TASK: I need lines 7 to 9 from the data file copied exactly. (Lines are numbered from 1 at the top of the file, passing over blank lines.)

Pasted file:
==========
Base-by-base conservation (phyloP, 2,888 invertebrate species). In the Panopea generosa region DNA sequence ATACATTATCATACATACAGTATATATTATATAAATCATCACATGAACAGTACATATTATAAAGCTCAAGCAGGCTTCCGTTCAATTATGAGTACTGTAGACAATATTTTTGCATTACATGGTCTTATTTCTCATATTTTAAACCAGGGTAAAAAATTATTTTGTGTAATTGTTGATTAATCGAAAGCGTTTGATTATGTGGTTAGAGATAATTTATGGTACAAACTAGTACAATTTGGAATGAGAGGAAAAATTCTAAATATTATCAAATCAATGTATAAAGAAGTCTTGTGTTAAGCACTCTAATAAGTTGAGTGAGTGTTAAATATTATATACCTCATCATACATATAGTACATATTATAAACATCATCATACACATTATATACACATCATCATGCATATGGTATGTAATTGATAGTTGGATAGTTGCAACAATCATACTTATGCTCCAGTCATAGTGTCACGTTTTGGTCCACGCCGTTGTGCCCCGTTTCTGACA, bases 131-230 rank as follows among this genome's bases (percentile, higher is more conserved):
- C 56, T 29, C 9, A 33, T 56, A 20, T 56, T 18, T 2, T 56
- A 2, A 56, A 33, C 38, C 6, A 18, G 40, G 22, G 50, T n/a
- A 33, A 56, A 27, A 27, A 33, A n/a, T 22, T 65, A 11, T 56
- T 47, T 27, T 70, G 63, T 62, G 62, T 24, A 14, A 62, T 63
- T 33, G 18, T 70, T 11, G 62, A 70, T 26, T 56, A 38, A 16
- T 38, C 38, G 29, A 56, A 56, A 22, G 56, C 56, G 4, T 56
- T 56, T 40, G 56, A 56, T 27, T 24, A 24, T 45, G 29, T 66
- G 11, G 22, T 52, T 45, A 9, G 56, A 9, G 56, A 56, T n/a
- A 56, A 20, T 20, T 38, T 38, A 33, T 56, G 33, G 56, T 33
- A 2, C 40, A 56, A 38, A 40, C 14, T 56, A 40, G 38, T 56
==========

- T 38, C 38, G 29, A 56, A 56, A 22, G 56, C 56, G 4, T 56
- T 56, T 40, G 56, A 56, T 27, T 24, A 24, T 45, G 29, T 66
- G 11, G 22, T 52, T 45, A 9, G 56, A 9, G 56, A 56, T n/a